Jeff Gordon’s turnaround impressive since last year’s Watkins Glen crash

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Rewind to last year’s Sprint Cup race at Watkins Glen International. Jeff Gordon entered the afternoon winless in 2013 but in the Top 10 of the Sprint Cup standings.

But on Lap 14, Gordon bounced off the outside barrier in the esses before hitting the inside barrier on the backstretch.

The crash relegated him to a 36th place finish, knocked him out of the Top 10 in points, and helped keep him out of that year’s Chase until NASCAR put him into the postseason after the manipulation incident in the final regular season race at Richmond.

However, since that wreck, Gordon has been able to find the consistency necessary to finally capture the fifth Sprint Cup title that has eluded him for more than a decade.

In the remaining 14 races of the 2013 season, Gordon earned a win at Martinsville, three Top-5s and eight Top-10s. Barring his 38th-place finish at Texas in November, he finished no worse than 17th (Michigan) in that stretch and the Martinsville win put him in title contention with three races to go – until his crash at Texas took him out of it.

Gordon’s late-season run showed that a fifth championship was still a possibility, and in 2014, he’s made sure that possibility has grown larger with an additional two wins (Kansas and the Brickyard 400), seven Top-5s, and 15 Top-10s in 21 races.

Altogether, that’s three wins, ten Top-5s, 23 Top-10s and a strong average finish of 9.7 in the 35 races since his accident one year ago at the Glen.

This year, Gordon is comfortably locked into the Chase. He’s been the Sprint Cup championship leader since Pocono in June and has been either first or second in the championship since Texas in April.

And back problems aside, Gordon’s having fun running as competitively as he has been.

This afternoon during Sprint Cup qualifying at the Glen, he immediately shouted “Hell yeah, boys! Whoooo!” after he popped off the lap that would earn him the pole for tomorrow’s Cheez-It 355.

The difference between where he was at this time last year and right now is really remarkable.

Michael Andretti looking forward to new Australian Supercars venture

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If it seems like Michael Andretti is out to conquer the world, he is – kind of.

The former IndyCar star turned prolific team owner has won three of the last four Indianapolis 500s and five overall, second only to Roger Penske’s 16 Indy 500 triumphs.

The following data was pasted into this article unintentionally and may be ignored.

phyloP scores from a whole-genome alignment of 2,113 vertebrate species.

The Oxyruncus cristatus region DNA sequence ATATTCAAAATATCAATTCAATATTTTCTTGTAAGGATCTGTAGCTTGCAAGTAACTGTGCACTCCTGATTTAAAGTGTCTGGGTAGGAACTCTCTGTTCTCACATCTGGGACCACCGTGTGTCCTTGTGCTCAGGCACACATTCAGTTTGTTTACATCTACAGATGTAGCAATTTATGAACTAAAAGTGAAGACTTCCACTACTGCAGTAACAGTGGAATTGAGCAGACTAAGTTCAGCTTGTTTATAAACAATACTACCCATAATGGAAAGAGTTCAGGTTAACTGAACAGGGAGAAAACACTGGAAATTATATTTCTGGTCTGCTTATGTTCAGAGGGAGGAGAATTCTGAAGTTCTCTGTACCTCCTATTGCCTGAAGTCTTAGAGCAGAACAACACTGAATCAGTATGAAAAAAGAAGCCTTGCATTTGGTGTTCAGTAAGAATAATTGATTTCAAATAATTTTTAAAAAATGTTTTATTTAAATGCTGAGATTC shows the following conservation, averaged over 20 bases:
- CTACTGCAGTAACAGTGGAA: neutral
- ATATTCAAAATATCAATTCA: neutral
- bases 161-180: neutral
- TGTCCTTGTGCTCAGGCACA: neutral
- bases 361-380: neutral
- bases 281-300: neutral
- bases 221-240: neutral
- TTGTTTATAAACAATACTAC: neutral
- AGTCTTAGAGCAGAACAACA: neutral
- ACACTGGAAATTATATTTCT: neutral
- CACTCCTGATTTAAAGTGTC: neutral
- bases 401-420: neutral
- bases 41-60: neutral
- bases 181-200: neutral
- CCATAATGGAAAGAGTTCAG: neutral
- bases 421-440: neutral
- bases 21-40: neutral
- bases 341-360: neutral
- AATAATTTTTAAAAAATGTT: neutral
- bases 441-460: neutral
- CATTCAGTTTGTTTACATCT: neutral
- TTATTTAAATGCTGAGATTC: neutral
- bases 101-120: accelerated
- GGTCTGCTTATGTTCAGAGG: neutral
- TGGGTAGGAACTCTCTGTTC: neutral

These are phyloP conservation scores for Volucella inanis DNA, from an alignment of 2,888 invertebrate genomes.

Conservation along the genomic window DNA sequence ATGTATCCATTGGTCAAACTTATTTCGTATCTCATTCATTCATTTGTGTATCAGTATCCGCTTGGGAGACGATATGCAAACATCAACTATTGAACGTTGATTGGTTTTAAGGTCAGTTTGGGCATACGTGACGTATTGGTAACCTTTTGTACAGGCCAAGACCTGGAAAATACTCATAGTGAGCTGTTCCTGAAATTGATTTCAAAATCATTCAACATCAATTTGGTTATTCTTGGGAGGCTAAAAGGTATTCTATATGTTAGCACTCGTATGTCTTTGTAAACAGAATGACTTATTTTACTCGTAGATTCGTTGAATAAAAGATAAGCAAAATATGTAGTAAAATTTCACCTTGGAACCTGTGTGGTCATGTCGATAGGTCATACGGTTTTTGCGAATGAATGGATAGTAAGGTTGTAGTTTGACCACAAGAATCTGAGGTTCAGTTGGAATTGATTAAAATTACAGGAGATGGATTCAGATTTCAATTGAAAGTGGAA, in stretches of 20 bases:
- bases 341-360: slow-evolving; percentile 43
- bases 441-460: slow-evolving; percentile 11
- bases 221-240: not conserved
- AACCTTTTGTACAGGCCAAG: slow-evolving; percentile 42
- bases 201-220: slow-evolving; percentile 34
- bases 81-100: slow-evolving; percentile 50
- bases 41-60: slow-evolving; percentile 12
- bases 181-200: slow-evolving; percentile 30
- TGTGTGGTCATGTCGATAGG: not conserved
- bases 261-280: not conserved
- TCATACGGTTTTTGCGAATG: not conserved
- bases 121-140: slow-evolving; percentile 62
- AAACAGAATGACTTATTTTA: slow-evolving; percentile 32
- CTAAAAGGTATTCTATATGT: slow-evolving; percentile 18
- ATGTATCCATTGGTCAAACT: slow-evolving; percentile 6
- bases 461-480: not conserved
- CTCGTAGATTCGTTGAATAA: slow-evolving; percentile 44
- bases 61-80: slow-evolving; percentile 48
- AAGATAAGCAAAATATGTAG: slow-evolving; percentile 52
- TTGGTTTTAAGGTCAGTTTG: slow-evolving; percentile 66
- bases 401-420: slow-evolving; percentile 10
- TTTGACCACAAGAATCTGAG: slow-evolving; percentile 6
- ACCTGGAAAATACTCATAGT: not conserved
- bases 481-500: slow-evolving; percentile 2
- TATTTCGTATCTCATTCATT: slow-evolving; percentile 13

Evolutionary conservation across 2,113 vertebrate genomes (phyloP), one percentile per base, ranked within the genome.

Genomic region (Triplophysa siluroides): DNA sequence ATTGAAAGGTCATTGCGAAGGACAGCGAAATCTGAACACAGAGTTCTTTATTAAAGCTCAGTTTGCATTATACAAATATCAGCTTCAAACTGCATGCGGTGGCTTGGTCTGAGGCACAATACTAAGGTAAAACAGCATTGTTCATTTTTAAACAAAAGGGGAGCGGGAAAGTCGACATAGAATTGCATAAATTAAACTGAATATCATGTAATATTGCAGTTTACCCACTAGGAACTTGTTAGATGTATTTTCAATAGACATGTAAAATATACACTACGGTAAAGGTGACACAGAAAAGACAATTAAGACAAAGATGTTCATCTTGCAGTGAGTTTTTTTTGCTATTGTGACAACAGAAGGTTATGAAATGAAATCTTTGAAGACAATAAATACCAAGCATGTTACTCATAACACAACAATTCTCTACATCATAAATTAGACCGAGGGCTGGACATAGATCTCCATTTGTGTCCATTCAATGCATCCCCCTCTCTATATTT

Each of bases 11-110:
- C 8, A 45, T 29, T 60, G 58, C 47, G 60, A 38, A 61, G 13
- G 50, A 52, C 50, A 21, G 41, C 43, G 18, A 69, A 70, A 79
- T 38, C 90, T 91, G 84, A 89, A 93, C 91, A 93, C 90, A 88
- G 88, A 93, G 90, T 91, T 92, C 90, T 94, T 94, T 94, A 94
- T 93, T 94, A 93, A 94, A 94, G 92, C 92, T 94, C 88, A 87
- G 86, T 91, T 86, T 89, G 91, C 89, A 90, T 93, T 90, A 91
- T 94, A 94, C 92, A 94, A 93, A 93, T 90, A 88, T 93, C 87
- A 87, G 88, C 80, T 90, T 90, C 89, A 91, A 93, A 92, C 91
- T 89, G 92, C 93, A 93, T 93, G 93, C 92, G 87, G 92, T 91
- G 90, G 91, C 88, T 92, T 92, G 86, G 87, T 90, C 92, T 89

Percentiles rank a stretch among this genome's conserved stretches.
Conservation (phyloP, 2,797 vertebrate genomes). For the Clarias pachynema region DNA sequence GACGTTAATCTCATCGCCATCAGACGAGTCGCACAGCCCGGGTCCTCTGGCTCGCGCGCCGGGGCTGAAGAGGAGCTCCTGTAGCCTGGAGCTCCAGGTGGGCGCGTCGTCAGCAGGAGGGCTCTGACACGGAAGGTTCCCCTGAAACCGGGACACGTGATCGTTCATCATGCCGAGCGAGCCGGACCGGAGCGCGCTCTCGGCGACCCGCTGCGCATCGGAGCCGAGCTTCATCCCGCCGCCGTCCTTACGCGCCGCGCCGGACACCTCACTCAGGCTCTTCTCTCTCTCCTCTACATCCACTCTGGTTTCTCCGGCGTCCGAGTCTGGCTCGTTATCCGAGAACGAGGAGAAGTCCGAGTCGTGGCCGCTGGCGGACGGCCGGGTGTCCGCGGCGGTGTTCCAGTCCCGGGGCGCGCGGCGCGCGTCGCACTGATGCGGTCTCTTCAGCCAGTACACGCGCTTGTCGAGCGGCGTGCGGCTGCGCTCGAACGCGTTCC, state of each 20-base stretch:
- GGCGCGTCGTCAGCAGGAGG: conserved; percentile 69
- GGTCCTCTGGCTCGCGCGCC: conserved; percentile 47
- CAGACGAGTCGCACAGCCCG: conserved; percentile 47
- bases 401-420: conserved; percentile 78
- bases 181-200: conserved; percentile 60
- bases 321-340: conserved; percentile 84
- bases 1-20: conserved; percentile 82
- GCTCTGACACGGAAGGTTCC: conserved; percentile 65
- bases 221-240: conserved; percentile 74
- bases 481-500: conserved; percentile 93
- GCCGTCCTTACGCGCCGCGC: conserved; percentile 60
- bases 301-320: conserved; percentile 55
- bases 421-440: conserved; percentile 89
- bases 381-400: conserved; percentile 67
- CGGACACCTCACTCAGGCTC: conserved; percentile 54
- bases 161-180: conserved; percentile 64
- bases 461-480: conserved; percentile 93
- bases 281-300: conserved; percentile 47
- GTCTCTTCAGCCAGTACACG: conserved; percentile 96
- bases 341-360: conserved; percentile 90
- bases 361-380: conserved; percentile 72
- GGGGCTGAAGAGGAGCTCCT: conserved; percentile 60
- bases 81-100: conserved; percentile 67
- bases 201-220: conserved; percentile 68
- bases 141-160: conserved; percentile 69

Along the way, in addition to expanding his own IndyCar and Indy Lights operation, the son of Mario Andretti and the primary shareholder of Andretti Autosport has also branched out into Global RallyCross and Formula E racing in recent years.

And now, Andretti has further expanded his brand internationally, following Penske to the world down under — as in the world of Australian V8 Supercars.

Andretti has teamed with Supercars team owner Ryan Walkinshaw, along with veteran motorsports marketer and executive director of McLaren Technology Group and United Autosports owner and chairman, Zak Brown.

Together, the three have formed Walkinshaw Andretti United, based in suburban Melbourne, Australia. The new team kicks off the new season with the Adelaide 500 from March 1-4.

“It’s just extending our brand and putting it out there,” Andretti told NBC Sports. “The Supercars are such a great series.

“It all started with Zach Brown calling me and said ‘You have to talk to Ryan Walkinshaw. He’s got something interesting to talk to you about.’

“We talked and literally in like a half-hour, we said, ‘Let’s figure out how we’re going to make this work.’ And then Zack was like, ‘Hey, what about me?’ And then Zack came in as a partner and it’s cool now that we have the Walkinshaw Andretti United team.

“I’m really excited about that program, the guys at the shop are excited about it, we’ve been doing a lot of things to try and help it because it’s such a cool series and the cars are so cool.

“I went down there to Bathurst, which was to me one of the coolest tracks in the world. I wish I could have driven it, I really do. It looks like a blast.

“It’s amazing how big that series is when you go down there. It’s one of the biggest sports in Australia. It was just a great opportunity for us to extend our portfolio.”

Admittedly, Andretti had some extra incentive to want to get involved in the Supercars world: Penske joined forces with legendary Dick Johnson Racing in September 2014.

The organization came together quickly and the rebranded DJR Team Penske went on to win the 2017 V8 Supercars championship.

“Roger was down there the last few years,” Andretti said, adding that fact as incentive to get his own organization into the series. “So it’s cool to go race head-to-head with Roger. That was also in the back of our minds.”

This is no start-up venture for Andretti. The roots of the new venture began in 1990 as the Holden Racing Team, which went on to become one of the most successful organizations in Australian V8 Supercar racing, having won the drivers’ championship six times and the Virgin Australia Supercars Championship’s top race, the Bathurst 1000 (essentially Australia’s version of the Indy 500), seven times.

Last season, Holden Racing team morphed into Triple Eight Race Engineering and was renamed Mobil 1 HSV Racing.

And now the company has been renamed once again for the 2018 campaign under the Walkinshaw Andretti United banner.

The team will be composed of two Holden ZB Commodores with drivers James Courtney and Scott Pye, as well as a Porsche 911 GT3-R in the Australian GT championship.

What’s next for Andretti’s motorsports portfolio? Right now, it’s pretty full, but you can bet running for championships from Australia (Supercars) to globally (GRC) to Indianapolis (Indy 500) to the U.S. (Verizon IndyCar Series) are at the top of this year’s list.